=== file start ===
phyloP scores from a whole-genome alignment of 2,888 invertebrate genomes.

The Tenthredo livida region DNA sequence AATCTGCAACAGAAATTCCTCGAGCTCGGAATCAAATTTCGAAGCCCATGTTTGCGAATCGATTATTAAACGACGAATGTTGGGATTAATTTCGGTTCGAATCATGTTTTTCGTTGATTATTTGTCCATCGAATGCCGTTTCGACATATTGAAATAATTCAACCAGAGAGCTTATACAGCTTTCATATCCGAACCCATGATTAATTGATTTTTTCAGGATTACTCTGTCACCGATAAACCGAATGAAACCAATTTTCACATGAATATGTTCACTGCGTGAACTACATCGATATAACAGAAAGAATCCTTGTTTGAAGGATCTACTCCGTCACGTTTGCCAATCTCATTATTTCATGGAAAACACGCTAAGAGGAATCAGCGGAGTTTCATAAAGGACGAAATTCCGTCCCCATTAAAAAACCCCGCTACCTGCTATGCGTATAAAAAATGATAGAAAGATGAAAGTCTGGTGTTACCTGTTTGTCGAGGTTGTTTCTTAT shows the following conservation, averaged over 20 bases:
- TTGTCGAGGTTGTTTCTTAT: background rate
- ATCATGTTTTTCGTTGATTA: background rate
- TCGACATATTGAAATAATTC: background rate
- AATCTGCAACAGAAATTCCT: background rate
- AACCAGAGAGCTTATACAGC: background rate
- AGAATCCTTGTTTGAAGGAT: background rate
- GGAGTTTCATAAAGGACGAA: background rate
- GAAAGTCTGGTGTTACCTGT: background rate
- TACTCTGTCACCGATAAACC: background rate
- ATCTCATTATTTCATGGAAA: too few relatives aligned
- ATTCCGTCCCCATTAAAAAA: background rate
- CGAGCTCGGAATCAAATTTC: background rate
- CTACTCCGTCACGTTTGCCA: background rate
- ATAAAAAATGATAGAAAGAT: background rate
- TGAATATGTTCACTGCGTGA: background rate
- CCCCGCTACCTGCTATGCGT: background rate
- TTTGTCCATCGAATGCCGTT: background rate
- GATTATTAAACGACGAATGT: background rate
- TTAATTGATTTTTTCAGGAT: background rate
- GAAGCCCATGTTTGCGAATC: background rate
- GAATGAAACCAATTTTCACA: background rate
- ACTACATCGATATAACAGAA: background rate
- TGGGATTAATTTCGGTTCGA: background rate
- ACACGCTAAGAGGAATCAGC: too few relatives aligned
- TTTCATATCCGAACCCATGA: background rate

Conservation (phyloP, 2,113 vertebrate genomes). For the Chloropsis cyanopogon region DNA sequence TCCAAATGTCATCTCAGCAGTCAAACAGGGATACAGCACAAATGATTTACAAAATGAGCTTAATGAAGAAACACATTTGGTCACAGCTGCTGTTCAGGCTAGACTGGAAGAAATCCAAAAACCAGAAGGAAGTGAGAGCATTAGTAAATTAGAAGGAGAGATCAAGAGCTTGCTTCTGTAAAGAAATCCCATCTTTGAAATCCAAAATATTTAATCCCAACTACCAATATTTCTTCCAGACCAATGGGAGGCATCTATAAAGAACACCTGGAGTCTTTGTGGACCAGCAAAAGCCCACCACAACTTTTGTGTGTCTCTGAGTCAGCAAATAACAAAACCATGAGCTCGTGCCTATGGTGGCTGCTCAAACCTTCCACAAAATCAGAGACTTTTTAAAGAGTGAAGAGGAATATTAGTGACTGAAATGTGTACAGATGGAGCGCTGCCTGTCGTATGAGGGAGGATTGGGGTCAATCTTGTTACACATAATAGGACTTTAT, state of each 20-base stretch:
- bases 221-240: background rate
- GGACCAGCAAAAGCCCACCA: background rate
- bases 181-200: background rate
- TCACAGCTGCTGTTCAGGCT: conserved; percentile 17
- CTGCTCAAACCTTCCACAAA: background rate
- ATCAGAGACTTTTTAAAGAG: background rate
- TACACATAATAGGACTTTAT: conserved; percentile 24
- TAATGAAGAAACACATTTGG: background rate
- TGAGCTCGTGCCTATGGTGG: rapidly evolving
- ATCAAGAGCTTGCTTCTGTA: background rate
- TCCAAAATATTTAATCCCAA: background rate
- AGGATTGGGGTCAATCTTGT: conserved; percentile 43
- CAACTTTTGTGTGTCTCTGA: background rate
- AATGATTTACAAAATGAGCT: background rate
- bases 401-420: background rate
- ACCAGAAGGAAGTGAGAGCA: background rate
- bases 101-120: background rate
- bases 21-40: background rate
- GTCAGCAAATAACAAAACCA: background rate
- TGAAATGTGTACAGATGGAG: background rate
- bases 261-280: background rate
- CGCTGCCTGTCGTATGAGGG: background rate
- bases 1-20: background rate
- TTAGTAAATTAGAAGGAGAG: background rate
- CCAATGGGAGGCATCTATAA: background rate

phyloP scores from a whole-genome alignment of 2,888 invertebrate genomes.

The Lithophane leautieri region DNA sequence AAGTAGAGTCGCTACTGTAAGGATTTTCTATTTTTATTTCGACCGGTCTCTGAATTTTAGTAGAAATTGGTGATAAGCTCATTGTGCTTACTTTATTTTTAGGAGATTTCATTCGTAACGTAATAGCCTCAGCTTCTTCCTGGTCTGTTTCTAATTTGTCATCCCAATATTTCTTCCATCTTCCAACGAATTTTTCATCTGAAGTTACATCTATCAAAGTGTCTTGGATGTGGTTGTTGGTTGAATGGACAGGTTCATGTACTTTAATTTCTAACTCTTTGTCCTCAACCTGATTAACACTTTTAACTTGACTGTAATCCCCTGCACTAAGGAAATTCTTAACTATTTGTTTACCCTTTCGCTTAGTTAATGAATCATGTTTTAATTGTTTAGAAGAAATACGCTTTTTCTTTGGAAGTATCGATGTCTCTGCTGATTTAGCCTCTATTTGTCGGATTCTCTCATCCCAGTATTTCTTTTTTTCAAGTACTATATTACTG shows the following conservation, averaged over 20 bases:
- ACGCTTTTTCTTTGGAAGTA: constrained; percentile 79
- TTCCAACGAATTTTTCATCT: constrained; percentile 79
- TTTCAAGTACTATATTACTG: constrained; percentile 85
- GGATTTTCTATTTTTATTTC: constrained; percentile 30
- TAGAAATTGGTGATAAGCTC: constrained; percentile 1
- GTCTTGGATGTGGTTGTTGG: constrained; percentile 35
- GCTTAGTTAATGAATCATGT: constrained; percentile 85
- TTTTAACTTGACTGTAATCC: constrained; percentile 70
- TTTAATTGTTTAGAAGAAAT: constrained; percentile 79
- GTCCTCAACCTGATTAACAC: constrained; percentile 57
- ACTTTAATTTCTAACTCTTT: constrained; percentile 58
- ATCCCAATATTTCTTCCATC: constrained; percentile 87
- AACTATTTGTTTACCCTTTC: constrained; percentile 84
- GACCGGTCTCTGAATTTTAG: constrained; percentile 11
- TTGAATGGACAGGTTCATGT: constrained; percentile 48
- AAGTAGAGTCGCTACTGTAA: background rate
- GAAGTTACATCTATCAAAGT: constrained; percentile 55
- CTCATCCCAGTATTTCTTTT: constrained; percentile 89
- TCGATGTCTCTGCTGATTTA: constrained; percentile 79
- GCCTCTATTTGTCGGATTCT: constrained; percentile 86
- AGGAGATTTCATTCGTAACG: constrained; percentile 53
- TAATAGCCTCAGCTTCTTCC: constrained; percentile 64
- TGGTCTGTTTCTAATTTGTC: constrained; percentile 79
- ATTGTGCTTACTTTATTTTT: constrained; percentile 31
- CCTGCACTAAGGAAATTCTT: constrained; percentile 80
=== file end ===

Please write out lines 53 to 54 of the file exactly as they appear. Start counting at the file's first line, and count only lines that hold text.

- CCAATGGGAGGCATCTATAA: background rate

phyloP scores from a whole-genome alignment of 2,888 invertebrate genomes.